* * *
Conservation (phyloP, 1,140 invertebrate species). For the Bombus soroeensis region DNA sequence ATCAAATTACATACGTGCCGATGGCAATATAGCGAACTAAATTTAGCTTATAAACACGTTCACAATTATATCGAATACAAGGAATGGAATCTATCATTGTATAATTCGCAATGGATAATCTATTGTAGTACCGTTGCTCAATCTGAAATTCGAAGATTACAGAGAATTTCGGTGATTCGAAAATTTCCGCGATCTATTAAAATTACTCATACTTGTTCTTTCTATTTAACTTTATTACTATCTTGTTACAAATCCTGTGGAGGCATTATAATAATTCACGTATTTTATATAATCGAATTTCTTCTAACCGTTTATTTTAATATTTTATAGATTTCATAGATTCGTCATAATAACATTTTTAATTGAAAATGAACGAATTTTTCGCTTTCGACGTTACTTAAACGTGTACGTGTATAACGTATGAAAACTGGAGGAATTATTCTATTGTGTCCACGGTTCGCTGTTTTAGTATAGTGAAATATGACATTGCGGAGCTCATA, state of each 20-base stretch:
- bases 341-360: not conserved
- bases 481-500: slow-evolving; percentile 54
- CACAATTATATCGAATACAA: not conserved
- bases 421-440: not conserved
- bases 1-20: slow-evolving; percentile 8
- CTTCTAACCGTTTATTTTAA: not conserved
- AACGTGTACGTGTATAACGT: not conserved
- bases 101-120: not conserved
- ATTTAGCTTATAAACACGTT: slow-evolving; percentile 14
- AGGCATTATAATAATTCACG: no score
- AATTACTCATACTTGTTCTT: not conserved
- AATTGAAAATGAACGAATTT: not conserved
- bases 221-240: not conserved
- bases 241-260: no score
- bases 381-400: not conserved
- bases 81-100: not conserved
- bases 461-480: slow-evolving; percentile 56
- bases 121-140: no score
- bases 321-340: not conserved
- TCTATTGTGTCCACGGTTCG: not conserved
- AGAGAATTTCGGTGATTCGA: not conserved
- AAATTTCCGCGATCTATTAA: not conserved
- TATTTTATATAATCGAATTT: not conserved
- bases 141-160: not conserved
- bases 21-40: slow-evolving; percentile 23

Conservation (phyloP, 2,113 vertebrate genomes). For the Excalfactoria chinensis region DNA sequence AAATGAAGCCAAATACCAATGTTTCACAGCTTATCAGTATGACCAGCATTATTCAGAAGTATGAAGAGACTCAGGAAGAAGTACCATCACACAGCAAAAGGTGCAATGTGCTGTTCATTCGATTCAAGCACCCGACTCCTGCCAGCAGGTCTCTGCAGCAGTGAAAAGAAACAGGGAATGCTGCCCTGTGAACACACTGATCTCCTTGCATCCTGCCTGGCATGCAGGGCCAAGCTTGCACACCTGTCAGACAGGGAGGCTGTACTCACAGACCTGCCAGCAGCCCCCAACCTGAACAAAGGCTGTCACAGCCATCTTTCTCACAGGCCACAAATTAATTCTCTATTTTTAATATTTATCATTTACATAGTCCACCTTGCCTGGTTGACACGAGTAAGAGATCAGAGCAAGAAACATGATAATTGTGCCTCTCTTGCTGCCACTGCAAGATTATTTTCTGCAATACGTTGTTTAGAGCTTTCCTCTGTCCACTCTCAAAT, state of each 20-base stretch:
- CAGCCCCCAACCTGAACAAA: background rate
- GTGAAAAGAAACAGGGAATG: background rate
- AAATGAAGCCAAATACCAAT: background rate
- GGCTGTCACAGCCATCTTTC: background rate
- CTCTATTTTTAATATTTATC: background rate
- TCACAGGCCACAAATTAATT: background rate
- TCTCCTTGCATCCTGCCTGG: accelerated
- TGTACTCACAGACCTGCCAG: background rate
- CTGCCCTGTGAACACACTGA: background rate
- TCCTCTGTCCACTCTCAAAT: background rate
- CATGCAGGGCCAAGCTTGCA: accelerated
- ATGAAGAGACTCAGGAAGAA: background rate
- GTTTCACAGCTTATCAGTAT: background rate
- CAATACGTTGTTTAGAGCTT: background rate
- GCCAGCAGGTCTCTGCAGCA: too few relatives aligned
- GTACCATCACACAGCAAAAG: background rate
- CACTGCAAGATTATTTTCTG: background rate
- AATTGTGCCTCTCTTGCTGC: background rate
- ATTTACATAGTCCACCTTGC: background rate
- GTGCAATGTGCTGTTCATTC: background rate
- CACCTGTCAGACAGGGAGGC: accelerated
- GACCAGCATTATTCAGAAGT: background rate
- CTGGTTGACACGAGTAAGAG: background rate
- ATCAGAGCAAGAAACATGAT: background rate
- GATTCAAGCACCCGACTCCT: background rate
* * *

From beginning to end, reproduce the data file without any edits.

Conservation (phyloP, 1,140 invertebrate species). For the Bombus soroeensis region DNA sequence ATCAAATTACATACGTGCCGATGGCAATATAGCGAACTAAATTTAGCTTATAAACACGTTCACAATTATATCGAATACAAGGAATGGAATCTATCATTGTATAATTCGCAATGGATAATCTATTGTAGTACCGTTGCTCAATCTGAAATTCGAAGATTACAGAGAATTTCGGTGATTCGAAAATTTCCGCGATCTATTAAAATTACTCATACTTGTTCTTTCTATTTAACTTTATTACTATCTTGTTACAAATCCTGTGGAGGCATTATAATAATTCACGTATTTTATATAATCGAATTTCTTCTAACCGTTTATTTTAATATTTTATAGATTTCATAGATTCGTCATAATAACATTTTTAATTGAAAATGAACGAATTTTTCGCTTTCGACGTTACTTAAACGTGTACGTGTATAACGTATGAAAACTGGAGGAATTATTCTATTGTGTCCACGGTTCGCTGTTTTAGTATAGTGAAATATGACATTGCGGAGCTCATA, state of each 20-base stretch:
- bases 341-360: not conserved
- bases 481-500: slow-evolving; percentile 54
- CACAATTATATCGAATACAA: not conserved
- bases 421-440: not conserved
- bases 1-20: slow-evolving; percentile 8
- CTTCTAACCGTTTATTTTAA: not conserved
- AACGTGTACGTGTATAACGT: not conserved
- bases 101-120: not conserved
- ATTTAGCTTATAAACACGTT: slow-evolving; percentile 14
- AGGCATTATAATAATTCACG: no score
- AATTACTCATACTTGTTCTT: not conserved
- AATTGAAAATGAACGAATTT: not conserved
- bases 221-240: not conserved
- bases 241-260: no score
- bases 381-400: not conserved
- bases 81-100: not conserved
- bases 461-480: slow-evolving; percentile 56
- bases 121-140: no score
- bases 321-340: not conserved
- TCTATTGTGTCCACGGTTCG: not conserved
- AGAGAATTTCGGTGATTCGA: not conserved
- AAATTTCCGCGATCTATTAA: not conserved
- TATTTTATATAATCGAATTT: not conserved
- bases 141-160: not conserved
- bases 21-40: slow-evolving; percentile 23

Conservation (phyloP, 2,113 vertebrate genomes). For the Excalfactoria chinensis region DNA sequence AAATGAAGCCAAATACCAATGTTTCACAGCTTATCAGTATGACCAGCATTATTCAGAAGTATGAAGAGACTCAGGAAGAAGTACCATCACACAGCAAAAGGTGCAATGTGCTGTTCATTCGATTCAAGCACCCGACTCCTGCCAGCAGGTCTCTGCAGCAGTGAAAAGAAACAGGGAATGCTGCCCTGTGAACACACTGATCTCCTTGCATCCTGCCTGGCATGCAGGGCCAAGCTTGCACACCTGTCAGACAGGGAGGCTGTACTCACAGACCTGCCAGCAGCCCCCAACCTGAACAAAGGCTGTCACAGCCATCTTTCTCACAGGCCACAAATTAATTCTCTATTTTTAATATTTATCATTTACATAGTCCACCTTGCCTGGTTGACACGAGTAAGAGATCAGAGCAAGAAACATGATAATTGTGCCTCTCTTGCTGCCACTGCAAGATTATTTTCTGCAATACGTTGTTTAGAGCTTTCCTCTGTCCACTCTCAAAT, state of each 20-base stretch:
- CAGCCCCCAACCTGAACAAA: background rate
- GTGAAAAGAAACAGGGAATG: background rate
- AAATGAAGCCAAATACCAAT: background rate
- GGCTGTCACAGCCATCTTTC: background rate
- CTCTATTTTTAATATTTATC: background rate
- TCACAGGCCACAAATTAATT: background rate
- TCTCCTTGCATCCTGCCTGG: accelerated
- TGTACTCACAGACCTGCCAG: background rate
- CTGCCCTGTGAACACACTGA: background rate
- TCCTCTGTCCACTCTCAAAT: background rate
- CATGCAGGGCCAAGCTTGCA: accelerated
- ATGAAGAGACTCAGGAAGAA: background rate
- GTTTCACAGCTTATCAGTAT: background rate
- CAATACGTTGTTTAGAGCTT: background rate
- GCCAGCAGGTCTCTGCAGCA: too few relatives aligned
- GTACCATCACACAGCAAAAG: background rate
- CACTGCAAGATTATTTTCTG: background rate
- AATTGTGCCTCTCTTGCTGC: background rate
- ATTTACATAGTCCACCTTGC: background rate
- GTGCAATGTGCTGTTCATTC: background rate
- CACCTGTCAGACAGGGAGGC: accelerated
- GACCAGCATTATTCAGAAGT: background rate
- CTGGTTGACACGAGTAAGAG: background rate
- ATCAGAGCAAGAAACATGAT: background rate
- GATTCAAGCACCCGACTCCT: background rate